Moreover, the global green transition supports the outlook for copper consumption.
Tin was the main outperformer over the September quarter, Macquarie notes, jumping 11.4% (and up 96.9% from the second quarter of 2020), and hit a record quarterly average price of US$34,821/t in nominal terms.
The broker also points out aluminium, zinc and lead prices have reached their highest since 2008, and nickel since 2012.
Citi believes aluminium premiums will fall faster because of silicon and magnesium shortages and an end to Russian export taxes. Europe could be particulalry vulnerable to an excess of refined aluminium given a shortage of silicon and magnesium. Both minor metals are critical in the casting of semis and alloys.
On zinc, Citi expects an average price in the December quarter of US$3000/t. China has a low reliance on imports of refined zinc so the supply risk relative to demand is greater than for nickel or copper. The risk of higher electricity prices also affects EU refined zinc which constitutes about 15% of the global supply.
Several trends are emerging at the inventory levels, Macquarie points out.
Data for the year to date reveals that all stocks, with the exception of tin, rose in 2020 and then trended lower in 2021, except for lead. Nickel experienced the biggest fall in inventories this year, although total exchange stocks of nickel are still higher than for other base metals.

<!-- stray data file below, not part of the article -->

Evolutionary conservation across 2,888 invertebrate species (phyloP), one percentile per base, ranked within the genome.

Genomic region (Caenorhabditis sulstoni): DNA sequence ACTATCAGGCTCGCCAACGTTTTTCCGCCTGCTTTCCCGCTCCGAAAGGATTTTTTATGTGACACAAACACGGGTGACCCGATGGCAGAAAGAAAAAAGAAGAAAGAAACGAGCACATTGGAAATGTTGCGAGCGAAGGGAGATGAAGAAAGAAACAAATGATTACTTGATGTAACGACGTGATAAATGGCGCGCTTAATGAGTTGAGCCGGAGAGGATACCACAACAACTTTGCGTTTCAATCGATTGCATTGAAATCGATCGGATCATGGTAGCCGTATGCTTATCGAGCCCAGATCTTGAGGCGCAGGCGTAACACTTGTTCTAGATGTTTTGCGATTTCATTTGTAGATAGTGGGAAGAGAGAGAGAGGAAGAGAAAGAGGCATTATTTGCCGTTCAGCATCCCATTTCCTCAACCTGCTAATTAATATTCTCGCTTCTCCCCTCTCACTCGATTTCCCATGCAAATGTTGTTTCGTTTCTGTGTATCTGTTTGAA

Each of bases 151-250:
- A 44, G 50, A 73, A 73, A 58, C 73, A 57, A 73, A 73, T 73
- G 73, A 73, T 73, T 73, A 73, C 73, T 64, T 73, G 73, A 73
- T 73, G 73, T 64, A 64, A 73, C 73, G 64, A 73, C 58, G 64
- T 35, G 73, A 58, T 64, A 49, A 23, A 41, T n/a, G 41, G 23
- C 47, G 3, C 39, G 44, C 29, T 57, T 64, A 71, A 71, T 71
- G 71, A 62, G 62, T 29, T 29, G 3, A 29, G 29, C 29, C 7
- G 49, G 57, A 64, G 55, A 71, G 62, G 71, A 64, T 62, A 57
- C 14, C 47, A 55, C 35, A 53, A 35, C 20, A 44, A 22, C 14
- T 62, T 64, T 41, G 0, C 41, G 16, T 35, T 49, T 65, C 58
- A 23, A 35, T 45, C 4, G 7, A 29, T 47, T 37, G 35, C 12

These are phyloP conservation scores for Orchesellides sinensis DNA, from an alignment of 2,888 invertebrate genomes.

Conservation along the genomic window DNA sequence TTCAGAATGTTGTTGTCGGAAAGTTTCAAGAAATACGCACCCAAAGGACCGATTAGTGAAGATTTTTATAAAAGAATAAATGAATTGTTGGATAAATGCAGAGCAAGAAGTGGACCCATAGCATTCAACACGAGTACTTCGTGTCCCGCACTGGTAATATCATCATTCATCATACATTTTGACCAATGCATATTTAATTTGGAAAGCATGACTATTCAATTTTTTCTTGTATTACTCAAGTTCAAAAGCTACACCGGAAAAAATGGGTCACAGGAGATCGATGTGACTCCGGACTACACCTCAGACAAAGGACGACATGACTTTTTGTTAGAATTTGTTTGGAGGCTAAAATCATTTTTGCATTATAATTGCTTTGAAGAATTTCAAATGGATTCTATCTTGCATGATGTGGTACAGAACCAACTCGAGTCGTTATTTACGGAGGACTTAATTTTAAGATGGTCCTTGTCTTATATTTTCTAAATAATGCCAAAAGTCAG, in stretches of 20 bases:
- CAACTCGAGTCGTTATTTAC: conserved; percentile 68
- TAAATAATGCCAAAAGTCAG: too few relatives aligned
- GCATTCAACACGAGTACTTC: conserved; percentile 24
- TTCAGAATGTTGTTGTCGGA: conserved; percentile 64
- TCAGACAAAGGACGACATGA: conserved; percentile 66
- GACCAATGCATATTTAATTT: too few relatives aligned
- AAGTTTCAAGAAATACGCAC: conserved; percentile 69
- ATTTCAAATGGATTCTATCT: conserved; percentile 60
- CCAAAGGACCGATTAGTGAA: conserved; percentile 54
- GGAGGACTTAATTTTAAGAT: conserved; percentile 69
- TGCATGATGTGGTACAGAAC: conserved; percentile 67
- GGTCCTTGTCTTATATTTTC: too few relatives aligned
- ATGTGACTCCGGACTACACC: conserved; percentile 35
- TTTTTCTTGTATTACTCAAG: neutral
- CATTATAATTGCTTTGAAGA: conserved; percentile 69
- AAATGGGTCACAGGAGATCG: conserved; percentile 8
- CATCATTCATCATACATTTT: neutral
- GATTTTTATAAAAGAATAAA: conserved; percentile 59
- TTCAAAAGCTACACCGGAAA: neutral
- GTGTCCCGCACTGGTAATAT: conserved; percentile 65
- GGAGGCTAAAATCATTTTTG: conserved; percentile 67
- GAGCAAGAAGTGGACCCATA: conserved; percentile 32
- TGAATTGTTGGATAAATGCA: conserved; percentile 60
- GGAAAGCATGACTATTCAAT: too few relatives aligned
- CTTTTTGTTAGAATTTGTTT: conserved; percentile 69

Primary nickel production is forecast by the International Nickel Study Group to reach 2.64mt in 2021 and 3.12mt in 2022. But uncertainty surrounds Chinese and Indonesian production and no adjustments are made in those numbers for possible disruptions.
Macquarie notes world primary nickel usage was 2.384mt in 2020. The implied market balance, therefore, suggests a deficit in nickel in 2021 and a surplus returning in 2022.
Citi points out nickel demand is more exposed to Chinese power cuts than supply and believes the recent rebound in the metal should be sold.
Major stainless steel hubs are likely, once again, to face power restrictions and this could worsen before year-end. China sources more refined nickel from imports than from domestic refining than for any other metal and this puts demand at higher risk versus supply from a top-down perspective.
Citi would become even more bearish on nickel were it not for the energy and oil-driven cost inflation at Chinese nickel pig iron producers. Nickel pig iron uses substantial amounts of contained nickel.